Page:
Vegetative reproduction, or vegetative propagation, can occur through tubers, stems, stolons and bulbs. Some plants, such as the Irish potato (Solanum tuberosum), reproduce only through tubers while certain species of flowering plants, vines and aquatic plants use more than one method to copy themselves. Propagation via tubers is an effective way to produce multiple plants from a single tuber, but it has some drawbacks.
Vegetative reproduction is a type of asexual reproduction in which only one parent is needed to reproduce. This method allows propagation to take place more rapidly than other methods, and multiple plants can be grown from a single tuber. Each new plant is a clone of the parent plant. So desired plant traits as well as undesirable features and diseases are transmitted from the parent plant. Viruses are known to be problematic in tuber vegetative reproduction, but steps can be taken to minimize them.
Irish potato is the most common plant to reproduce via tubers. Tubers are produced by cutting a potato into many pieces, with each piece containing at least one bud or “eye.” When the pieces are planted, the eye sprouts leaves. Photosynthesis produces nutrients that are sent underground into forming tubers, where they are stored. Over time, the tubers enlarge and become potatoes. Jerusalem artichoke (Helianthus tuberosus) undergoes vegetative reproduction similarly to Irish potato and grows as a perennial plant in U.S. Department of Agriculture (USDA) plant hardiness zones 5 through 8.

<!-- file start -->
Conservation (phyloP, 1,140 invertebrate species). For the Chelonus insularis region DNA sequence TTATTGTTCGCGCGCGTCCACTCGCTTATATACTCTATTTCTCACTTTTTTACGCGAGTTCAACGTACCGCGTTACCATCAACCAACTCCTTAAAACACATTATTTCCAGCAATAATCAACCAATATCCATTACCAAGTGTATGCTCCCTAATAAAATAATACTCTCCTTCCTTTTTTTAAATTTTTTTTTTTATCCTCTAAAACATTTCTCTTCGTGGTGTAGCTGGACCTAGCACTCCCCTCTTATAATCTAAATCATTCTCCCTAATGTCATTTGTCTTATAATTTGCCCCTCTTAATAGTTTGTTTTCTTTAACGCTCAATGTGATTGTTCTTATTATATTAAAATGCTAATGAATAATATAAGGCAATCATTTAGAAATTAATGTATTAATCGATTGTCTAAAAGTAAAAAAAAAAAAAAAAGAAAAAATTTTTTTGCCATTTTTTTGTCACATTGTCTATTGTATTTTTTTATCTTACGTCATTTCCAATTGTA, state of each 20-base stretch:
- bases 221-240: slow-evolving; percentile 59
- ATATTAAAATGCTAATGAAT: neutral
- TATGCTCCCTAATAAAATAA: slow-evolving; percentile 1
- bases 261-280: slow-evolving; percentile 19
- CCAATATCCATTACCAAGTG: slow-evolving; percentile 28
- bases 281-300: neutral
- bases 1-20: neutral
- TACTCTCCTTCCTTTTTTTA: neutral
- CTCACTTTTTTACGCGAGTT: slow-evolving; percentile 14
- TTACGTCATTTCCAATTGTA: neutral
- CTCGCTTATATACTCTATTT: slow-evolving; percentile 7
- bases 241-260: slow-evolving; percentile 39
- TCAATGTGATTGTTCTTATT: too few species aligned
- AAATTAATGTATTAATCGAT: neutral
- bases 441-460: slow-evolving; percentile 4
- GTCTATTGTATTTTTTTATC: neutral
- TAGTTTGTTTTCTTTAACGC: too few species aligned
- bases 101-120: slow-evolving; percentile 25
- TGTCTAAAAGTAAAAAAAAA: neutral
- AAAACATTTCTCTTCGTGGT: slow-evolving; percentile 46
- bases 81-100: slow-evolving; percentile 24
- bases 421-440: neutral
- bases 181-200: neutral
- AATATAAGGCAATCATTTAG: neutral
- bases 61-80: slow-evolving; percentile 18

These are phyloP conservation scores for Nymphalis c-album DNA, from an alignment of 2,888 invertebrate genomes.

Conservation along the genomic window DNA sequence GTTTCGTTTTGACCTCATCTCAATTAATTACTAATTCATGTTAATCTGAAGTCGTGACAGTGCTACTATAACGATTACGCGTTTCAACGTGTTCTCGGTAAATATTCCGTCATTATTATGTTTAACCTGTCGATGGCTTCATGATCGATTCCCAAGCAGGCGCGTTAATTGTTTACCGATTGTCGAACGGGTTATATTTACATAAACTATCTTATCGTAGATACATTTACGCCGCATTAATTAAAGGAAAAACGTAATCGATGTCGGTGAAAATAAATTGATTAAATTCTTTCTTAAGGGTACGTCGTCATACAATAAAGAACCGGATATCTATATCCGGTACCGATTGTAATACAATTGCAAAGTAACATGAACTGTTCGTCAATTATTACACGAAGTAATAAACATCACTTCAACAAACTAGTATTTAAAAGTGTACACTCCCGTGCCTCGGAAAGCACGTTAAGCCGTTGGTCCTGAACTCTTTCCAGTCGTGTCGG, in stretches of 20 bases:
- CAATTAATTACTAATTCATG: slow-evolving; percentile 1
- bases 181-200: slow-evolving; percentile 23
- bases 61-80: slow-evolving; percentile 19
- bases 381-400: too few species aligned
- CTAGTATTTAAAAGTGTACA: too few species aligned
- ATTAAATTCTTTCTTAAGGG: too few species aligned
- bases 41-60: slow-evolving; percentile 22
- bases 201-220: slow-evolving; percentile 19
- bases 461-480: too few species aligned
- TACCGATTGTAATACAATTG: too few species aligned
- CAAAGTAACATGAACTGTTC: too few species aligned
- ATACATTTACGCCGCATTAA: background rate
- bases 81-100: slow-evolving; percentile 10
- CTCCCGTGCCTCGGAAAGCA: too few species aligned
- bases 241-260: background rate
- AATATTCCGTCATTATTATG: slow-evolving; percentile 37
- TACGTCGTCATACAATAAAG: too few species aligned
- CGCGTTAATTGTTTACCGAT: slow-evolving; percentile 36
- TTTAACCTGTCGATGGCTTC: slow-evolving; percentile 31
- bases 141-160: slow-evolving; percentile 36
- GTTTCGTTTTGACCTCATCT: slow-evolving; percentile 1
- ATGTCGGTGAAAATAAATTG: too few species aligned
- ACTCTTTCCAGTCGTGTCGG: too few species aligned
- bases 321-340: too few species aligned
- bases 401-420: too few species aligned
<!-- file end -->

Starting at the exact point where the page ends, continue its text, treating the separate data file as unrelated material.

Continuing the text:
Tuberous begonia (Begonia x tuberhybrida), hardy in USDA zones 9 through 11, is one type of flowering plant with tuberous roots. Those roots are not as enlarged as potatoes but can be used to propagate the plant by cutting them into several pieces, with each piece containing at least one eye. Tuberous begonia also can be reproduced through stem cuttings. Though not native to North America, the plant is not considered invasive.
Hydrilla, or water thyme (Hydrilla verticillata), is an aquatic plant that imbeds its tubers in bottom sediments, where they replicate under the surface. Hydrilla is another example of how the rapid propagation of vegetative reproduction can turn a species into a nuisance. The plant dies back when air and water temperatures fall below 59 degrees Fahrenheit but grows prolifically when temperatures rise above that level. It can choke any freshwater lake or river. Hydrilla is hardy in USDA zones 5 to 11.
- University of Florida IFAS Extension: Growing Potatoes at Home
- National Gardening Association: Reproduction of Tuberous Begonias
- University of Florida IFAS Extension, Center for Invasive and Aquatic Plants: Air Potato
- California Invasive Plant Council: Invasive Plants of California's Wildland: Hydrilla Verticillata
- University of California Integrated Pest Management Online: Management Guidelines for Viruses and Viroid Diseases on Floriculture and Ornamental Nurseries
- OnlinePlantGuide.com: Helianthus Tuberosus/Jerusalem Artichoke
- U.S. Department of Agriculture, Forest Service: Nursery Manual for Native Plants, Vol. 1
- Biology Online: Vegetative Reproduction - Definition
- University of California Museum of Paleontology: Asexual Reproduction
- OnlinePlantGuide.com: Dioscorea Batata -- Air Potato Vine
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